You’ve got a major sales presentation coming up. To help make sure you’re well prepared you enlist a couple coworkers to sit through a practice run and give you feedback. You run through your entire presentation – slides, video, clever opening line – and at the end your colleagues hit you with their comments. Among them: Great presentation! You need a little more preparation. I liked it a lot. You write it all down, go to make changes to your presentation and realize you have no idea what needs to be addressed. If this sounds familiar you need to lay out a few ground rules next time you ask for a critique session, says Jude Westerfield, author of Giving a Presentation (Silver Lining Books, 2003).
First, ask that all comments be specific. Sure, it feels great when someone tells you your presentation was terrific, says Westerfield, but for a comment like that to be truly useful, you need to know what, specifically, was terrific. Did you excel at getting the audience to interact? Were your stories and anecdotes particularly compelling in helping to drive home your key points? On the flip side, what didn’t work? If an audience member says the presentation was boring, find out when the person tuned out or where he or she found it lacked spark. With comments like these in hand, you’ll be able to zero in on the problem spots.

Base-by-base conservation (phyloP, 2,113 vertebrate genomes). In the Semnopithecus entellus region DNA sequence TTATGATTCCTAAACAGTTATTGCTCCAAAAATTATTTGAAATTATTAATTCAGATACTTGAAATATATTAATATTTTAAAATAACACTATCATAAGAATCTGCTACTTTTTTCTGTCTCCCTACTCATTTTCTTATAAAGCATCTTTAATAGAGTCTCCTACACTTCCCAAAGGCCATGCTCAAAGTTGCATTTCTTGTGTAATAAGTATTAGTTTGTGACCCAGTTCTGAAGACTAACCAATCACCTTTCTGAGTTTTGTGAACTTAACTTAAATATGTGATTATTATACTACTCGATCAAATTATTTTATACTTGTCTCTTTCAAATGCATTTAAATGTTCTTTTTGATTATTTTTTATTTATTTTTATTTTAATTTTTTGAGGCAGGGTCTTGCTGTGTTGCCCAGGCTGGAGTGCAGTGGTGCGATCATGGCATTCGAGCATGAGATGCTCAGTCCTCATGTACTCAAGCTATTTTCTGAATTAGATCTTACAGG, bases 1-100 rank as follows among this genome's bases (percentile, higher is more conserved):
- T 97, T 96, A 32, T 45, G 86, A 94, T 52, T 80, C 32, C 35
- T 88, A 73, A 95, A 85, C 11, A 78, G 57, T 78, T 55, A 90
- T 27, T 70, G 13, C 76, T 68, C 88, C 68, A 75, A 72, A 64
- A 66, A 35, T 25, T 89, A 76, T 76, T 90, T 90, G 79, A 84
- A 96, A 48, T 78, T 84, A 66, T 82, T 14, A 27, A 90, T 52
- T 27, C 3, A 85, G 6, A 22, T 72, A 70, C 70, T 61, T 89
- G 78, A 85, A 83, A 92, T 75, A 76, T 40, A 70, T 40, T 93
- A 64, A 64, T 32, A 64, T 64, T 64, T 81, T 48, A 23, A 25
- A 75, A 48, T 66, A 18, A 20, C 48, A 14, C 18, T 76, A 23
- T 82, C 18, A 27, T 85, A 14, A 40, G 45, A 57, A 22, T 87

Next, ask that the people critiquing you use I statements because they can speak only for themselves. For example, if someone says: You didn’t make any sense when you used the football analogy to explain compound annual growth. That may not be true at all. You may have made perfect sense to everyone else. A better critique of your presentation would be: I didn’t understand your analogy between football and compound annual growth. It may turn out that the person missed a critical sentence and that the analogy makes perfect sense. Or it indeed may turn out that no one understood it, but that’s not for a single listener to assume.
Finally, “feedback should focus on what was observed without any inferences drawn from the observation,” says Westerfield. In other words, if someone observes that you spend most of your time reading from your notes, he or she should tell you that, rather than something like: I could tell you weren’t prepared because you looked at your notes most of the time.
Lay down these three ground rules at your next critique session and you’ll walk away with solid feedback you can use to help build a great presentation.